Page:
Instrument transformers (ITs) are designed to transform voltage of current from the high values in the transmission and distribution systems to the low values that can be utilized by low voltage metering devices. There are three primary applications for which ITs are used: metering (for energy billing and transaction purposes); protection control (for system protection and protective relaying purposes); and load survey (for economic management of industrial loads).
Depending on the requireinents for those applications, the IT design and construction can be quite different. Generally the metering ITs require high accuracy in the range of normal operating voltage and current. Protection ITs require linearity as a wide range of voltages and currents. During a disturbance, such as system fault or overvoltage transients, the output of the IT is used by a protective relay to initiate an appropriate action (open or close a breaker, reconfigure the system, etc) to mitigate the disturbance and protect the rest of the power system.
Instrument transformers are the most common and economic way to detect a disturbance. Typical output levels of instrument transformers are 1-5 amperes and 115-120 volts for CTs and VTs, respectively. There are several classes of accuracy for instrument transformers defined by the IEEE, CSA, IEC, and ANSI standards.
Figure 1 presents a conceptual design of CTs and VTs.
Figure 2 shows how the polarity markers are used to keep the direction of current flow as the meters exactly the same, as if the primary circuit was carried through the meters. Grounding of the secondary circuit is most important, but in complicated three-phase connections, the best point to ground is not always easily determined.
A The current transformer is designed to connect in series with the line to transform the line current to the standard 5 amperes suitable for the meter or relay. The voltage transformer is designed to connect in parallel with the line to transform the line voltage to 115 or 120 volts suitable for the meter or relay.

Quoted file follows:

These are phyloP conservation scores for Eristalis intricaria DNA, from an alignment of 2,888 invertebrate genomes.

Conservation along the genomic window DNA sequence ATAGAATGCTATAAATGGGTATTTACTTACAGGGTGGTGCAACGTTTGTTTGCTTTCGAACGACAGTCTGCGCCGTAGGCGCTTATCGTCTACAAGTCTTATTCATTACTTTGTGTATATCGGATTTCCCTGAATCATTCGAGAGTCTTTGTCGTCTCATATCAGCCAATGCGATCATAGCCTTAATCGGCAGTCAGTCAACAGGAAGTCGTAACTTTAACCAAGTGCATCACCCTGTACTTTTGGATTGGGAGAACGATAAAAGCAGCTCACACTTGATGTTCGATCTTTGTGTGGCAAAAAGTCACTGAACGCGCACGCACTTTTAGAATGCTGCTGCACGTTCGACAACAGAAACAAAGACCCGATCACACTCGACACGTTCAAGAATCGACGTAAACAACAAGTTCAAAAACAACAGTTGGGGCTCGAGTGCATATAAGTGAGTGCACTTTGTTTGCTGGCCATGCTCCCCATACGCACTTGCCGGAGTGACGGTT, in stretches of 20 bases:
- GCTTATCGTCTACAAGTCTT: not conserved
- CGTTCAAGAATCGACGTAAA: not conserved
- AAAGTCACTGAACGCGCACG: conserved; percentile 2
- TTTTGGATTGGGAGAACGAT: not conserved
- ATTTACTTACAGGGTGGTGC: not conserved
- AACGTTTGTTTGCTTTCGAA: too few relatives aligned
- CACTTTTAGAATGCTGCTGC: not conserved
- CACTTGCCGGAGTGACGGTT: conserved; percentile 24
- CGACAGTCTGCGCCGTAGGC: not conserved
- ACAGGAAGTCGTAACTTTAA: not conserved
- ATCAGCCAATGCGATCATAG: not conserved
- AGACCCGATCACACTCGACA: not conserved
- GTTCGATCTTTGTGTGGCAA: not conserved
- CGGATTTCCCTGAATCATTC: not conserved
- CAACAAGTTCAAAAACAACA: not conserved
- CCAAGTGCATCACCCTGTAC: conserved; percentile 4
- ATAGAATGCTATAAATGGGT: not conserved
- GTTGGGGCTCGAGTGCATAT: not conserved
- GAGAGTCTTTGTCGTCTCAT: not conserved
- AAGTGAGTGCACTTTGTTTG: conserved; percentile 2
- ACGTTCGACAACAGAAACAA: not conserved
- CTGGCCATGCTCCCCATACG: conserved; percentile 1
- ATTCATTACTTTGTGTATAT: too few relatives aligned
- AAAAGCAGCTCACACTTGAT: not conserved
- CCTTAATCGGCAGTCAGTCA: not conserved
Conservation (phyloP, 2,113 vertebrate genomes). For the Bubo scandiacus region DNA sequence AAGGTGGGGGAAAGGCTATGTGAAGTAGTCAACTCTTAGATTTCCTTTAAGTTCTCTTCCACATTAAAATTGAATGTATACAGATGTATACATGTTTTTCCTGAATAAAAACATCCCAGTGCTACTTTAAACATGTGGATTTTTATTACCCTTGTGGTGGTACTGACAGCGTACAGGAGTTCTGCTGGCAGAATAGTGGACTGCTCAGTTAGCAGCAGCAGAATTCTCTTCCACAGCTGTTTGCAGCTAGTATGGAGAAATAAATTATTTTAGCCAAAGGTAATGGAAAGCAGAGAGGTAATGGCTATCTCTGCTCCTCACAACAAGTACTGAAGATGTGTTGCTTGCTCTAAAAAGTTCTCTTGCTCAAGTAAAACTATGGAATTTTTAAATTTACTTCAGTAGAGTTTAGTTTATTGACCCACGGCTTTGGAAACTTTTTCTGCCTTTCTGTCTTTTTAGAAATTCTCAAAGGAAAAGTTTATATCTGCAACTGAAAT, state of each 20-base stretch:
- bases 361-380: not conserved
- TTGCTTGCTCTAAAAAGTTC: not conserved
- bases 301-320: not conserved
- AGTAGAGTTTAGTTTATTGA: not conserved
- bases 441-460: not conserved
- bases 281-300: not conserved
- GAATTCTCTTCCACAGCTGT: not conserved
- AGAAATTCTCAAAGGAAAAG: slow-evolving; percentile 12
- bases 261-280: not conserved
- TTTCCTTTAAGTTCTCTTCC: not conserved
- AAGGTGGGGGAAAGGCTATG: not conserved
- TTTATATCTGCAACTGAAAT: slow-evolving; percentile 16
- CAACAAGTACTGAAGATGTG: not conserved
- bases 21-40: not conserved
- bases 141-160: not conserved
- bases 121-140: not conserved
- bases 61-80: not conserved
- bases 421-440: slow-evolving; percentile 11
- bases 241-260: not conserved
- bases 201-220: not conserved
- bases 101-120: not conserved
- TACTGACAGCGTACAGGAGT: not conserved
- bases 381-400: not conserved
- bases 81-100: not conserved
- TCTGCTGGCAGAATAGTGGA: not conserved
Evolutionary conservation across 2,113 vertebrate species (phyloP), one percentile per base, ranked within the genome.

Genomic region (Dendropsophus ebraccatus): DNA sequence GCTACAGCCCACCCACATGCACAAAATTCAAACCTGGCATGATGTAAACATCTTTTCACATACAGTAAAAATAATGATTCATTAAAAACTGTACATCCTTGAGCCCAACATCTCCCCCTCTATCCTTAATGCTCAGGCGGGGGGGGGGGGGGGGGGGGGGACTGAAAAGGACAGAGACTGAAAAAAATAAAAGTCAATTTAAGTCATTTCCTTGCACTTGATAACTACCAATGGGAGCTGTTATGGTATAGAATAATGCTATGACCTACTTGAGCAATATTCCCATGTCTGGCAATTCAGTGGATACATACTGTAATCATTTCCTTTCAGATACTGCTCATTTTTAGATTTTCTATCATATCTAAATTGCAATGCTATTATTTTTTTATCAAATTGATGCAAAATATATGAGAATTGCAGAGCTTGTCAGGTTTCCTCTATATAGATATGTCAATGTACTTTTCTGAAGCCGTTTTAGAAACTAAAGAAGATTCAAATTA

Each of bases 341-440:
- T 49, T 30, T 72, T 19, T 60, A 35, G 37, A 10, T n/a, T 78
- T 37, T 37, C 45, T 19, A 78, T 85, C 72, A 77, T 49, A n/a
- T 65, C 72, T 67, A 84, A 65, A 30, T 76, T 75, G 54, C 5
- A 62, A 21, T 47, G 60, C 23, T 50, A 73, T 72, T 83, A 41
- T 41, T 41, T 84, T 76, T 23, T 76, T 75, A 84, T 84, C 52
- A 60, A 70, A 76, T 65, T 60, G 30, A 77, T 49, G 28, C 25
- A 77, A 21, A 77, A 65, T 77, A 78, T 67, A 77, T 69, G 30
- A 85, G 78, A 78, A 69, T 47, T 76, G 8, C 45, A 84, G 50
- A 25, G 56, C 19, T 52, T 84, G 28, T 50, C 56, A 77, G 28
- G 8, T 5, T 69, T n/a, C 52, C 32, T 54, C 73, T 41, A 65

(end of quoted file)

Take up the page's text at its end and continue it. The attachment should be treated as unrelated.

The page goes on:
To keep the voltage at the meters and relays at a safe value, the secondary circuit must be grounded.
B The polarity markers indicate the relative instantaneous directions of current in the windings. The polarity, or instantaneous direction of current, is of no significant difference for current-operated or voltage-operated devices.
Correct operation of current-current, voltage-voltage, or current-voltage devices usually depends on the relative instantaneous directions.
- To transform currents or voltages from a usually high value to a value easy to handle for relays and Instruments.
- To insulate the metering circuit from the primary high voltage system.
- To provide possibilities of standardizing the instruments and relays to a few rated currents and voltages.
Instrument transformers are special types of transformers intended to measure currents and voltages. The common laws for transformers are valid.
For a short-circuited transformer the following valid:
This equation gives current transformation in proportion to the primary and secondary turns. A current transformer is ideally a short-circuited transformer where the secondary terminal voltage is zero and the magnetizing current is negligible.
For a transformer in no bad the following is valid:
This equation gives voltage transformation in proportion to the primary and secondary turns. A voltage transformer is deally a transformer under no-load conditions where the load current is zero and the voltage drop is only caused by the magnetizing current and is thus negligible.
Types of Instrument Transformer Construction
- ABB Instrument Transformers – Technical Information and Application Guide
- INSTRUMENT TRANSFORMERS – PART-1 CURRENT & VOLTAGE TRANSFORMERS (FOR ELECTRIC T&D, POWER PLANTS &, INDUSTRIAL APPLICATIONS)